Summary: The power of AI to solve large-scale problems perhaps met no greater test than COVID-19. Around the world, medical experts have leveraged AI to drastically reduce the time scale of finding and developing a new vaccine to treat the pandemic.
Original author and publication date: Angela Harvey – December 16, 2020
Futurizonte Editor’s Note: If the future is the state of consciousness of being open to unexplored possibilities, perhaps the past is the state of consciousness of explored possibilities.
From the article:
“One of the time-consuming pieces is really around the analysis of billions of different molecules and how those might be used to do chemical binding to the target protein that we’re looking at,” Dan Drapeau, an artificial intelligence (AI) expert and head of technology at Blue Fountain Media, told TechRepublic in August 2020.
“Humans can’t possibly do that. It could take forever.”
With the help of AI, it didn’t take forever. By November, two vaccines in the U.S. with 95% or greater efficacy were making their way through emergency approval processes. If the approval moves forward, the finding and development of a vaccine for COVID-19 will beat average vaccine development timelines by years.
“The development of vaccines can take years,” explains the Mayo Clinic website. “This is especially true when the vaccines involve new technologies that haven’t been tested for safety or adapted to allow for mass production.”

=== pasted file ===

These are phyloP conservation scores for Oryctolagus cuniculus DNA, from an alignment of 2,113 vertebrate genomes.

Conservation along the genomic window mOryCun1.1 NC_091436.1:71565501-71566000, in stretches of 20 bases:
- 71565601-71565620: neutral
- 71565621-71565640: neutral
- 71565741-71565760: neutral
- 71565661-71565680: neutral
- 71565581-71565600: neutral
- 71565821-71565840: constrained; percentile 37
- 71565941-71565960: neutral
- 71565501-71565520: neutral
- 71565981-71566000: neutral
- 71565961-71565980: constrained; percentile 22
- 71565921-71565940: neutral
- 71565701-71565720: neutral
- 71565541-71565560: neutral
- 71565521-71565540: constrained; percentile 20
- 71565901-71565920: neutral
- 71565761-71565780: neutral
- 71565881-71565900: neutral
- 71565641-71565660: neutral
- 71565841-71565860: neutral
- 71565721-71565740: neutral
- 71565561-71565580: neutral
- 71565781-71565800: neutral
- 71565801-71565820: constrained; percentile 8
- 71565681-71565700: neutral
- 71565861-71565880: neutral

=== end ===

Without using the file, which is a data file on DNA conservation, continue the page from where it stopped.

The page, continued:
AI is the new, quickly maturing tool at our disposal allowing for such a monumental achievement. So monumental, in fact, that many believe the awakening of AI is the next great human revolution.
Like the invention of the printing press or the rise of the Renaissance, AI has the power to open the doors to an incredible proliferation of knowledge and creativity.
And this time around, we have the chance to do it right. Recently, I was joined on a (notable) all-woman panel by leaders from Intel, Microsoft, and SAP. We met to discuss how AI can be used for good. What are the pitfalls? Where could it go wrong? But ultimately, like with the COVID-19 vaccines, how could it help address some of the biggest challenges humankind has ever faced? We met to discuss the future but first we had to look at lessons from the past.